What does your school already do that could be said to draw from ‘strengths based perspective’?

What can schools and teachers develop from these principles and what will the impact on student outcomes and staff well-being be?

We welcome your ideas and questions based on this blog, especially if you would like to share examples from your own practice 


Teacher Resilience and Teacher Type


It is known by a great many teachers that the pressures, workload and culture of performativity and accountability in schools are detrimental to both staff wellbeing and student outcomes. This frustrating dynamic, which fuels further stress and dissatisfaction is clearly leading to some teachers leaving the profession and arguably reducing the quality of teaching in those who stay, in spite of the best efforts of committed teachers, not to mention the impact on personal health and life.

Teachers’ occupational well-being (level of emotional exhaustion and job satisfaction) and falling retention rates in the profession have been well documented in the press in the last few weeks:

In this week’s blog post, I introduce a piece of research by Klusmann et al’_occupational_well-being_and_quality_of_instruction_The_important_role_of_self-regulatory_patterns/links/5537882f0cf268fd0018a346.pdf in which the authors suggest that how effective the teacher is likely to be under stress, pedagogical quality and ability to motivate students.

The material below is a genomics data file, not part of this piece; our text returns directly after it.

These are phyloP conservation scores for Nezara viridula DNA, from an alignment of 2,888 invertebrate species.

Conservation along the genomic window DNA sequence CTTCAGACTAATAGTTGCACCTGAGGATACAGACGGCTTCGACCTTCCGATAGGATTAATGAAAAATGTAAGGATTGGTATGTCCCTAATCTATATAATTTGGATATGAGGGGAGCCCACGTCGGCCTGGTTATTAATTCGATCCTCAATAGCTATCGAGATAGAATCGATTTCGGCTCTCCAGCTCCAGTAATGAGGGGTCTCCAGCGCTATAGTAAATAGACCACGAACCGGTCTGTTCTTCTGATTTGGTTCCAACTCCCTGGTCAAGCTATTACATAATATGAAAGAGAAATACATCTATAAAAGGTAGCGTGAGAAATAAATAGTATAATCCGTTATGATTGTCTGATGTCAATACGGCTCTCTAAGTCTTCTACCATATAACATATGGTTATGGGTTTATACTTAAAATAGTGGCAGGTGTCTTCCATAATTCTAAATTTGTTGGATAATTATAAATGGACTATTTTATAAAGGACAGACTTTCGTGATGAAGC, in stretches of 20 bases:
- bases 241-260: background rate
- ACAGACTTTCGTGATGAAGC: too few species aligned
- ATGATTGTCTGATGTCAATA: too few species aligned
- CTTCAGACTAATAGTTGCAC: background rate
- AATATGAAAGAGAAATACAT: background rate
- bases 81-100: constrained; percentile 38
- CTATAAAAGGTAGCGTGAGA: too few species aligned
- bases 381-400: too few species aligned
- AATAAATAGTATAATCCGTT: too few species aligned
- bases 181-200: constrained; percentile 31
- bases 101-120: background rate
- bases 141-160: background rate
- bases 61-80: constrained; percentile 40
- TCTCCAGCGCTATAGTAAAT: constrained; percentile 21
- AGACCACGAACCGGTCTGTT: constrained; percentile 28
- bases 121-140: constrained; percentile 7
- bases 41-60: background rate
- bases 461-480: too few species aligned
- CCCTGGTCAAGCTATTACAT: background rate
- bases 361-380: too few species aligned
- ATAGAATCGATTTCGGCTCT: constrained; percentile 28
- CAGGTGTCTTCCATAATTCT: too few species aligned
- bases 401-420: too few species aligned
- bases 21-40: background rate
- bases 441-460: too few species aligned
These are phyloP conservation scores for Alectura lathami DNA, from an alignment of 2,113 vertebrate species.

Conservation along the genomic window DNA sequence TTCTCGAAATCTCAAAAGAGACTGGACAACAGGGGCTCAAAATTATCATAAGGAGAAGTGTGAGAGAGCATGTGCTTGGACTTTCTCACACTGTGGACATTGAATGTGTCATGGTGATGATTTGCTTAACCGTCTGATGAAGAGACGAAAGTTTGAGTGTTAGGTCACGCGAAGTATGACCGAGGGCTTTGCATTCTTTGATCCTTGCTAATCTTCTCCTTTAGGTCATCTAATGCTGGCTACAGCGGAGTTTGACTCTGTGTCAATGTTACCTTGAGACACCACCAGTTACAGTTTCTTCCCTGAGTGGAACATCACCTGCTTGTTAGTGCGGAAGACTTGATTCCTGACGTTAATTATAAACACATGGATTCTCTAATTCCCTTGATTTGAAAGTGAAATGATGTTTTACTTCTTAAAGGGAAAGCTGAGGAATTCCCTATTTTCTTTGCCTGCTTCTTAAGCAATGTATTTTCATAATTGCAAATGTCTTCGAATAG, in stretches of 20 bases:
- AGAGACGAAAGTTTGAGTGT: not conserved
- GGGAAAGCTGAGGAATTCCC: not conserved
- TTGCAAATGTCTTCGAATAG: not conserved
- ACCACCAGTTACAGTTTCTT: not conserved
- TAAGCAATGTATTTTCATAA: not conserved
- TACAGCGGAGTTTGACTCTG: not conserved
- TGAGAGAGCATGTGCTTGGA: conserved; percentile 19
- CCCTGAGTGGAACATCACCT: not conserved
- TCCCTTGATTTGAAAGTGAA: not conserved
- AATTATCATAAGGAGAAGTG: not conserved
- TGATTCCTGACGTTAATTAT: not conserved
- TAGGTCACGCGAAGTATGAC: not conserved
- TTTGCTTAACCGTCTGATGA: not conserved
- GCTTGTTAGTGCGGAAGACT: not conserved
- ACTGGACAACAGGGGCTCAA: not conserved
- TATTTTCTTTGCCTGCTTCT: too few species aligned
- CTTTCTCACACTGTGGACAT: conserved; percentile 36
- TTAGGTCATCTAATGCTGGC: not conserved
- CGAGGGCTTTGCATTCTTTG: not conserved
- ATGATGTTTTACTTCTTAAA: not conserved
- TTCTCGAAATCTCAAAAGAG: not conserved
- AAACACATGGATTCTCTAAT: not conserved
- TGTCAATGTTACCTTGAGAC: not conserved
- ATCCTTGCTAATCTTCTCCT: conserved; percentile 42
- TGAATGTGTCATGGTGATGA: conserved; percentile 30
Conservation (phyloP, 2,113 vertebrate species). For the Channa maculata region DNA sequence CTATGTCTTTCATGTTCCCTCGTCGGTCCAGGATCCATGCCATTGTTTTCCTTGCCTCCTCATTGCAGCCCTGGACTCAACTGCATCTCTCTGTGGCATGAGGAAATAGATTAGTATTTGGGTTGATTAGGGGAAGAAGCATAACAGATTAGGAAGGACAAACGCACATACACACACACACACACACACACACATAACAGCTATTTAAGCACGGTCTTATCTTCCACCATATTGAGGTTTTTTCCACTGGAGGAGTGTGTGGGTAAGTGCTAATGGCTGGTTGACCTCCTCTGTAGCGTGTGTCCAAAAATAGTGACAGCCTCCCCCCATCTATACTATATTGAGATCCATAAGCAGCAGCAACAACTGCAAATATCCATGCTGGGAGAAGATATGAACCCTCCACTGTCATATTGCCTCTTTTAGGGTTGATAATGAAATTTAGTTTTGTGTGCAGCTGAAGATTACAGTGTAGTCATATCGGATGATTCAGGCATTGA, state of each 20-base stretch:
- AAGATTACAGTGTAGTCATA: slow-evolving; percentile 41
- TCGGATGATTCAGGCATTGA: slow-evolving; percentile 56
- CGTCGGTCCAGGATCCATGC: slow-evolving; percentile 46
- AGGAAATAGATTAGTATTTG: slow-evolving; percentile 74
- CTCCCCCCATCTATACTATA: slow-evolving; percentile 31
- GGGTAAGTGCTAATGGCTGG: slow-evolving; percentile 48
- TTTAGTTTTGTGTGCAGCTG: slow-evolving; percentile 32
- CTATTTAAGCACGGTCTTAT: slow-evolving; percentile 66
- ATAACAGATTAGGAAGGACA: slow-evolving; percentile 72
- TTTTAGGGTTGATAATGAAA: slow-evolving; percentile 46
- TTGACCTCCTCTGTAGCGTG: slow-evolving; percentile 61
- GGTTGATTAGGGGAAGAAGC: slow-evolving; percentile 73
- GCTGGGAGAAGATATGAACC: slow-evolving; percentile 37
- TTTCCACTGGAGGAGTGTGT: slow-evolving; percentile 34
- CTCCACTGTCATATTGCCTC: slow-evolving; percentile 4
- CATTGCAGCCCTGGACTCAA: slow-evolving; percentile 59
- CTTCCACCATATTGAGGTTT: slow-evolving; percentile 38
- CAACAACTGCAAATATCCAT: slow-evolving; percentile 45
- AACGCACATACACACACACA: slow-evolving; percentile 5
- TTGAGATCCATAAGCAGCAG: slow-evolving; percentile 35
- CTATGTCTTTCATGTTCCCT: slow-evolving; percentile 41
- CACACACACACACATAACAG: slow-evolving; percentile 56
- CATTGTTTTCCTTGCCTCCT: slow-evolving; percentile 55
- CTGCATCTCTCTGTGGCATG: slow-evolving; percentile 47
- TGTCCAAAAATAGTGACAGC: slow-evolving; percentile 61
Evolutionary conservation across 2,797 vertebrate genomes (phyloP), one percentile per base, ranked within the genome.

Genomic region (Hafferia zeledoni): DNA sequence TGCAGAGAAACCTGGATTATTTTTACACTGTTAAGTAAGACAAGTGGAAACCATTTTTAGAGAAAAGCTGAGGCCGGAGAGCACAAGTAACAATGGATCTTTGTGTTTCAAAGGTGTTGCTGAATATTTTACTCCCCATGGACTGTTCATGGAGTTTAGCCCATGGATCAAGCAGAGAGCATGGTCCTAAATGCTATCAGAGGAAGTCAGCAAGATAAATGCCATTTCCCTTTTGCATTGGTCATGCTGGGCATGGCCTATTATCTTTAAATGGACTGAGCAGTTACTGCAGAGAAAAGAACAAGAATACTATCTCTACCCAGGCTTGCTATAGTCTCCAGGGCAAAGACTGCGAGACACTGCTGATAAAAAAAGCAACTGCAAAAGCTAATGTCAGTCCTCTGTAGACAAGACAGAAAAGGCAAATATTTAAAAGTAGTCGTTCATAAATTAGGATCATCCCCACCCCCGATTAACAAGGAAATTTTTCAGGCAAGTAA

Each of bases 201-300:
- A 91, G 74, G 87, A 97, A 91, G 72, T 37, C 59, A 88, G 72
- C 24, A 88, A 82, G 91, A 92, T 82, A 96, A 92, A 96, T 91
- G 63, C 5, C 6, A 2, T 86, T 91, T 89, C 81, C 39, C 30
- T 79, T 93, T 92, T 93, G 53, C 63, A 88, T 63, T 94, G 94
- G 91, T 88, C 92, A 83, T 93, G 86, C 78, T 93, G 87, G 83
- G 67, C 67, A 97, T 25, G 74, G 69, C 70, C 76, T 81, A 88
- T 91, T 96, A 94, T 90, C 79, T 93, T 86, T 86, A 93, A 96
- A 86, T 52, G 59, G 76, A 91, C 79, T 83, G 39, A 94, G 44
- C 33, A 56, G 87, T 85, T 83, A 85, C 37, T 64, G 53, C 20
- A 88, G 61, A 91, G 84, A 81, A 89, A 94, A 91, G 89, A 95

Informed by a transactional perspective from health psychology, the authors propose that features of the working environment within schools interacting with teachers’ personal characteristics “are conceived to be antecedents of teachers’ occupational well-being, teachers’ instructional performance in the classroom, and student outcomes”.

The authors are heavily influenced by Schaarschmidt et al. (1999) who identified four ‘types’ of teacher.

  • Type H -named the ‘healthy – ambitious’ demonstrated high scores on both occupational engagement and resilience